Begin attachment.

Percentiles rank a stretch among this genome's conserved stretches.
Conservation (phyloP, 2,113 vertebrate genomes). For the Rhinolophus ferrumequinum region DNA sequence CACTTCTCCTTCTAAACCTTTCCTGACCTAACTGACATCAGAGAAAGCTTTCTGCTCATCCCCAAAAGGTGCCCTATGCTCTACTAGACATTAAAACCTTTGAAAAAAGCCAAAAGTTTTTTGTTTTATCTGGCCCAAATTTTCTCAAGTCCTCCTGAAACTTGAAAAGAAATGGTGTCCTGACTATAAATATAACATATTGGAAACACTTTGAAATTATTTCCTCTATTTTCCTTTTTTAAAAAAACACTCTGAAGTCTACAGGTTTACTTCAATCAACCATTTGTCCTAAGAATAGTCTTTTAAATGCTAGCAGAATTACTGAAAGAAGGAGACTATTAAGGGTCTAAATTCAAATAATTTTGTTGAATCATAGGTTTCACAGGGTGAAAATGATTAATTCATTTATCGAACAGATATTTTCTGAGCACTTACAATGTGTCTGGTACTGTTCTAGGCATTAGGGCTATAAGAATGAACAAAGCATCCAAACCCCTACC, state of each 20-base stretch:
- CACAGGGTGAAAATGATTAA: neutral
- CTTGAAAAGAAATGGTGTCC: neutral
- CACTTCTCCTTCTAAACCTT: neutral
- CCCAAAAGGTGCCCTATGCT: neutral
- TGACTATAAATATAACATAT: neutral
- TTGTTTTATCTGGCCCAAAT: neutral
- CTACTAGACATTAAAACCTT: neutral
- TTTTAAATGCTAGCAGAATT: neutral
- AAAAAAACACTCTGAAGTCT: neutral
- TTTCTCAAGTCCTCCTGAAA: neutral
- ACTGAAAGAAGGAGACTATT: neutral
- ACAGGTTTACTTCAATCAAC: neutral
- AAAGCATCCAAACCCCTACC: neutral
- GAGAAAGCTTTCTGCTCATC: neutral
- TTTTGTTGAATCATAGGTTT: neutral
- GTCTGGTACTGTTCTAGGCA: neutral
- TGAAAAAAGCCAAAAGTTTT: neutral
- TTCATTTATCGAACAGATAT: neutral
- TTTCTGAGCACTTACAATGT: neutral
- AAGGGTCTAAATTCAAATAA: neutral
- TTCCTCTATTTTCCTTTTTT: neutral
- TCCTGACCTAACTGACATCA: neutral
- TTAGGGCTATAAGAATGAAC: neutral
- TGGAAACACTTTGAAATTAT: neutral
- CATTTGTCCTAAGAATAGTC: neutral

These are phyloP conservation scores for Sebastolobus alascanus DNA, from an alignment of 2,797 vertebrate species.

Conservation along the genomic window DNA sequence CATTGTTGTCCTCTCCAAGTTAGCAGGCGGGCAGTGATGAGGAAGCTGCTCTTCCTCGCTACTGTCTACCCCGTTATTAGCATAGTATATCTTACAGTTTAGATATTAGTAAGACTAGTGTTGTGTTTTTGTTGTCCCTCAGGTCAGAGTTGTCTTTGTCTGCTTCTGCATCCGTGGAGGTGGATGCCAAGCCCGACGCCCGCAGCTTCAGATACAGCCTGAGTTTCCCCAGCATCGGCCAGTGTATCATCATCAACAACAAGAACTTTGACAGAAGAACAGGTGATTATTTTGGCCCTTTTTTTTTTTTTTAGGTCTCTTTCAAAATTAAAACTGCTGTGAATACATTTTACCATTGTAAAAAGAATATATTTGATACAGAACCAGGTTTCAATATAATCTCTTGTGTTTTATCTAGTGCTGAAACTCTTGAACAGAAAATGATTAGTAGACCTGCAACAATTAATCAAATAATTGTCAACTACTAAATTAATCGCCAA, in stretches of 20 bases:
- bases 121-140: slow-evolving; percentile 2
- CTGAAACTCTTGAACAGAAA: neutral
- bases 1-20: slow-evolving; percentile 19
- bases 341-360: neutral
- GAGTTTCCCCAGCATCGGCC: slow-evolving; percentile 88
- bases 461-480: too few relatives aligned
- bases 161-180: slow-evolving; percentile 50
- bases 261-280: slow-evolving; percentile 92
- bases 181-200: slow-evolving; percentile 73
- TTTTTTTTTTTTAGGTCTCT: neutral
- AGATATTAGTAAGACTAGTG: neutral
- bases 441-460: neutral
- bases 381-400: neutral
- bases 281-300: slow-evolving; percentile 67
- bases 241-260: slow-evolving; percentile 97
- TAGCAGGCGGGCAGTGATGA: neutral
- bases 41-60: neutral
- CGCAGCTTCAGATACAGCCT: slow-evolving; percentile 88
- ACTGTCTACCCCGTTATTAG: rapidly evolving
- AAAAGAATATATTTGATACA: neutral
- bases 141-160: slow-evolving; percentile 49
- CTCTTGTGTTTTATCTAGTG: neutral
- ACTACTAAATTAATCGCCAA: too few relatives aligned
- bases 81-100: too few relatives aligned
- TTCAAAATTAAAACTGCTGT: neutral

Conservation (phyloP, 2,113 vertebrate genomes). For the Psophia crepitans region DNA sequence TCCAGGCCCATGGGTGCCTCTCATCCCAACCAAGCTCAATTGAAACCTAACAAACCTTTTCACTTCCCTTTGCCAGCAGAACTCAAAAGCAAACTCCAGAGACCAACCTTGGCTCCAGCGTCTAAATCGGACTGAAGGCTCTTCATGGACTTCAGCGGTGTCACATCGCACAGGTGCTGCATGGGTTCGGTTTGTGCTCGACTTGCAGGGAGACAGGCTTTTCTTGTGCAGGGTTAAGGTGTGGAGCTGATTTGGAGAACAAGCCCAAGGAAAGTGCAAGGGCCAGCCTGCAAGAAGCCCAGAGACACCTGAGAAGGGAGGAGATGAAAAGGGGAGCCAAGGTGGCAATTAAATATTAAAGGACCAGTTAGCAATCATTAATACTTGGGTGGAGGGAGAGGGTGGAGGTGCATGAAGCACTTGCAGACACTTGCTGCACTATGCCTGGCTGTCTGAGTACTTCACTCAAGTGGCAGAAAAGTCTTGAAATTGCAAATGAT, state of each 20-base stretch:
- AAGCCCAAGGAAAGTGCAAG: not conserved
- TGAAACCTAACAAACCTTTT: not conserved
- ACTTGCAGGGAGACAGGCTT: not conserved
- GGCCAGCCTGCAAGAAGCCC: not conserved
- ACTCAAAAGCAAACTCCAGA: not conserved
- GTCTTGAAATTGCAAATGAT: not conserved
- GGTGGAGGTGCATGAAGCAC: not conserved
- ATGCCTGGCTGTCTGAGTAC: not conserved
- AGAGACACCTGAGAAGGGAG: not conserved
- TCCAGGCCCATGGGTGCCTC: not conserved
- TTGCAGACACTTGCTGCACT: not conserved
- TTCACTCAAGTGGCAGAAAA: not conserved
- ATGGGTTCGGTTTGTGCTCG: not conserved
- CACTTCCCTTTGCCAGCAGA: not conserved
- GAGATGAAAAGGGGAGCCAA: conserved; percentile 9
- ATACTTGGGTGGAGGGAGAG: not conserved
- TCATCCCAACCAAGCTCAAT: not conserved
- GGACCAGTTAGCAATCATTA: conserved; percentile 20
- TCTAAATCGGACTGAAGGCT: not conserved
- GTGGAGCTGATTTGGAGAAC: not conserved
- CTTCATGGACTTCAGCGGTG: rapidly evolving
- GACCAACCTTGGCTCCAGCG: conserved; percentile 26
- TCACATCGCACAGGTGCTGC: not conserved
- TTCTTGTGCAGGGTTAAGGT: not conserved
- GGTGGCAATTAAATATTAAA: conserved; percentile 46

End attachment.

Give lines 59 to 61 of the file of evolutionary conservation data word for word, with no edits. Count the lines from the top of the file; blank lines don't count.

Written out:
- GGCCAGCCTGCAAGAAGCCC: not conserved
- ACTCAAAAGCAAACTCCAGA: not conserved
- GTCTTGAAATTGCAAATGAT: not conserved